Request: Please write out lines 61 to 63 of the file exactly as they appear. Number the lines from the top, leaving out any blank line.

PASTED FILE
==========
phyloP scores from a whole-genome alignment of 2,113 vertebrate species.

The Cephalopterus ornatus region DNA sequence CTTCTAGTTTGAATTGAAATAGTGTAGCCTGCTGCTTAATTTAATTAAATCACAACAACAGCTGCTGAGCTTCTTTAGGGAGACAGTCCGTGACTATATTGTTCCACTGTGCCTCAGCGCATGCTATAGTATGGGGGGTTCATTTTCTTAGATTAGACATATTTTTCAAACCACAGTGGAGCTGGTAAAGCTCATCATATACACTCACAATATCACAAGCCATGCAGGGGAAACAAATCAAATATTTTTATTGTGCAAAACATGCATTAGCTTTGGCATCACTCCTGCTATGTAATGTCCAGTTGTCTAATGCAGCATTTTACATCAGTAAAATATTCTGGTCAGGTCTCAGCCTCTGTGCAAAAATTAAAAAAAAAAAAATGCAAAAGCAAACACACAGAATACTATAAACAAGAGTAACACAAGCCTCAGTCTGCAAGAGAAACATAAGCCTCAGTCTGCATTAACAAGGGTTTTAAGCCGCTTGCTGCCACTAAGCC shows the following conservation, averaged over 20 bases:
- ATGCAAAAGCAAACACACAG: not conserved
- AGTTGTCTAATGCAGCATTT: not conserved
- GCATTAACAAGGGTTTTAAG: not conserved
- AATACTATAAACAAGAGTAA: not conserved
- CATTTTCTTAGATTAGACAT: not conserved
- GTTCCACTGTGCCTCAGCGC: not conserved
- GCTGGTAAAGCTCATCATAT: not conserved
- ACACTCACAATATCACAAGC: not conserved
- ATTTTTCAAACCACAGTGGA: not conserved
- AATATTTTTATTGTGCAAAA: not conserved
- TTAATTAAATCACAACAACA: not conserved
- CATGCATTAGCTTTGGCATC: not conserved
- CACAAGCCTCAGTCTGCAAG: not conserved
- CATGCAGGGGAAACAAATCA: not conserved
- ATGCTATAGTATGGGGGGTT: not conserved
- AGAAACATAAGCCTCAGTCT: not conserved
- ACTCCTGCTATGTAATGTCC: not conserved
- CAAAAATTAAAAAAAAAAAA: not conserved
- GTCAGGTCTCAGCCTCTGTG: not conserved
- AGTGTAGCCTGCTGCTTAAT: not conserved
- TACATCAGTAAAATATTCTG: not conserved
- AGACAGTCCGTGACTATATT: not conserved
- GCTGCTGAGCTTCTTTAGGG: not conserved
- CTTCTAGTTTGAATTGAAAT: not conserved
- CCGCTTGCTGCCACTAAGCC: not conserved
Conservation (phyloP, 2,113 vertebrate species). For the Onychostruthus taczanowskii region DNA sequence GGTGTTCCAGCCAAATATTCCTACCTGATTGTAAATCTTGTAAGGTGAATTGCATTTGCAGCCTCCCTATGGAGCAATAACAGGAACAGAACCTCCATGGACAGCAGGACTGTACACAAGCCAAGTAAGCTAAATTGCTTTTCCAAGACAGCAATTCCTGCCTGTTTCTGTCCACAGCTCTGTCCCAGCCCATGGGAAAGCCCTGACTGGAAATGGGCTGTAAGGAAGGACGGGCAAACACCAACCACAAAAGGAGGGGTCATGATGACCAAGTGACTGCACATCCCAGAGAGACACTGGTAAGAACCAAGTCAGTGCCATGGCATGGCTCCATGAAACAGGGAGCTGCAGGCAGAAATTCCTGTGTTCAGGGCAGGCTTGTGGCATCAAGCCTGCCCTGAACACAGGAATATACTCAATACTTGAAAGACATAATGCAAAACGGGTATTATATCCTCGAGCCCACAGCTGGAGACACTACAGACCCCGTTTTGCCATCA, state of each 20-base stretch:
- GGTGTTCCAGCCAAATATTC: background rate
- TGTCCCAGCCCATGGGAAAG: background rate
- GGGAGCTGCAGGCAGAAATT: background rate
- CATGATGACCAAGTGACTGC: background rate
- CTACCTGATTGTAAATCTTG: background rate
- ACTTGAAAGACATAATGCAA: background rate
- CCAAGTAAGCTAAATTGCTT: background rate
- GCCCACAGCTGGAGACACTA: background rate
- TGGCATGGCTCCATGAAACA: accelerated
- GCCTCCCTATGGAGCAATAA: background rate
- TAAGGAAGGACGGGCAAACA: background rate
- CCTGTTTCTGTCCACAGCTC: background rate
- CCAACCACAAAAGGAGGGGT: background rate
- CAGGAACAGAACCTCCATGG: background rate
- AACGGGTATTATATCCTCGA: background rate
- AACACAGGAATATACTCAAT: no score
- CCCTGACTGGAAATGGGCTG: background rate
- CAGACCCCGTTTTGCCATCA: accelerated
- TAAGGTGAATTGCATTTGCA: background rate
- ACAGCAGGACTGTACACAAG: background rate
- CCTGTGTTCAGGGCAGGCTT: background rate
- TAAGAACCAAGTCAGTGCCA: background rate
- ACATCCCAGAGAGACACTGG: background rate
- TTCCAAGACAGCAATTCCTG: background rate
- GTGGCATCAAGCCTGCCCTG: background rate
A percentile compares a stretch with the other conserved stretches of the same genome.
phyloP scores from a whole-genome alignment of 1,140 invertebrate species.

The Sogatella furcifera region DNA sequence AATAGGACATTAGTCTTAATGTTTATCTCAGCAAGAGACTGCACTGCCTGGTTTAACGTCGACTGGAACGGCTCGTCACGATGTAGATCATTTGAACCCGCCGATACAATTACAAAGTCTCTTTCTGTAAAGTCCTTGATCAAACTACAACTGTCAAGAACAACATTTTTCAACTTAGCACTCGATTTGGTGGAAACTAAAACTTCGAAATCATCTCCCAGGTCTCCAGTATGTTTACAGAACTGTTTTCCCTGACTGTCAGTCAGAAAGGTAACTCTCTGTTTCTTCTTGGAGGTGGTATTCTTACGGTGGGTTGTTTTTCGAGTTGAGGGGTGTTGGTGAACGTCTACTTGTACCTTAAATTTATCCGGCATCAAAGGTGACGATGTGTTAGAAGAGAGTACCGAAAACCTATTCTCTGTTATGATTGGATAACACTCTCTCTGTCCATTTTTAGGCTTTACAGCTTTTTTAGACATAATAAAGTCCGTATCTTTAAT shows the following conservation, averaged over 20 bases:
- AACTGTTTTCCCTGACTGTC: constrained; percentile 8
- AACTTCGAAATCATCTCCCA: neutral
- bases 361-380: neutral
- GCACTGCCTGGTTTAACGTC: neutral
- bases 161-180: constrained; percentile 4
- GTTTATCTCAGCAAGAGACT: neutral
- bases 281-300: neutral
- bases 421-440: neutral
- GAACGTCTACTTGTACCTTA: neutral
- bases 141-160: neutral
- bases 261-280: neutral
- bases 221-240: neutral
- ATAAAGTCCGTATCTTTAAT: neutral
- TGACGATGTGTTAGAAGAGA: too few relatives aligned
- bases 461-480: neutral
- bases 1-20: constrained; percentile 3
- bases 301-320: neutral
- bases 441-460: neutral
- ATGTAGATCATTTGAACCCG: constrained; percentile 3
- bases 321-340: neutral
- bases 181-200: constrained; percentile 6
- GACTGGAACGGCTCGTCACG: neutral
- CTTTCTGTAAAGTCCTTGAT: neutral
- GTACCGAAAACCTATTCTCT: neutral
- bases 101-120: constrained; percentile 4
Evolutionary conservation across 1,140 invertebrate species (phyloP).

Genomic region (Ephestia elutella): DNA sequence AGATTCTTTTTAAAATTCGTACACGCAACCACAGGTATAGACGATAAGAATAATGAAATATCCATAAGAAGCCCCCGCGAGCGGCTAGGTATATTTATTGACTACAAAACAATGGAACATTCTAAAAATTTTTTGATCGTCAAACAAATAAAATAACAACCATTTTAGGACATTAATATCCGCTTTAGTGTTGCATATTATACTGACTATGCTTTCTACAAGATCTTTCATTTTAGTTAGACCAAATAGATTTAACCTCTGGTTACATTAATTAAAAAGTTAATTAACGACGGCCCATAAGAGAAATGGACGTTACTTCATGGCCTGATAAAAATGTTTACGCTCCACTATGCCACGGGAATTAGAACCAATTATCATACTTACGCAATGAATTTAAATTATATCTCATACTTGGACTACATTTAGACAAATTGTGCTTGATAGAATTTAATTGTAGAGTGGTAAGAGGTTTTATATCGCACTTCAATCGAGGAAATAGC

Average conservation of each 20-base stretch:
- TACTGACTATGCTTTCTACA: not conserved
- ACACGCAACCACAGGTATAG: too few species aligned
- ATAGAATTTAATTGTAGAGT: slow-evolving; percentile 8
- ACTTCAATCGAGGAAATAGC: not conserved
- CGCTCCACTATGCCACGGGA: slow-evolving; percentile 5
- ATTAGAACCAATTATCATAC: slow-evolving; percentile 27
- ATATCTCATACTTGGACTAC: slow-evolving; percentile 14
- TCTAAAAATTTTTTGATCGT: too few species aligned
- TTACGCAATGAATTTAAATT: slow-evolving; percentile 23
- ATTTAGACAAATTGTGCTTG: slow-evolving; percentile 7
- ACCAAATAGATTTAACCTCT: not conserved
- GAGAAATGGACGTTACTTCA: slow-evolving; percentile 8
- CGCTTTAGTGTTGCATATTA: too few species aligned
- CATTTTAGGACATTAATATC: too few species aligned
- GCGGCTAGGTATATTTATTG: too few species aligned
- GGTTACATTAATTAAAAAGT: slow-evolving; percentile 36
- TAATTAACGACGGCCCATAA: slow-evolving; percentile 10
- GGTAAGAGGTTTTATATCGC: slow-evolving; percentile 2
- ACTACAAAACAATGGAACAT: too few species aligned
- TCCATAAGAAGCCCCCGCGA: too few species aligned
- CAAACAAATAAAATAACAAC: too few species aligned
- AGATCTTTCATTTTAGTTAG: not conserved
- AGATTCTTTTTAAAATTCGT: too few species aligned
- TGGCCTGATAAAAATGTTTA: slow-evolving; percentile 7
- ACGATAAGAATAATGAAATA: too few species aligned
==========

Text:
- bases 161-180: constrained; percentile 4
- GTTTATCTCAGCAAGAGACT: neutral
- bases 281-300: neutral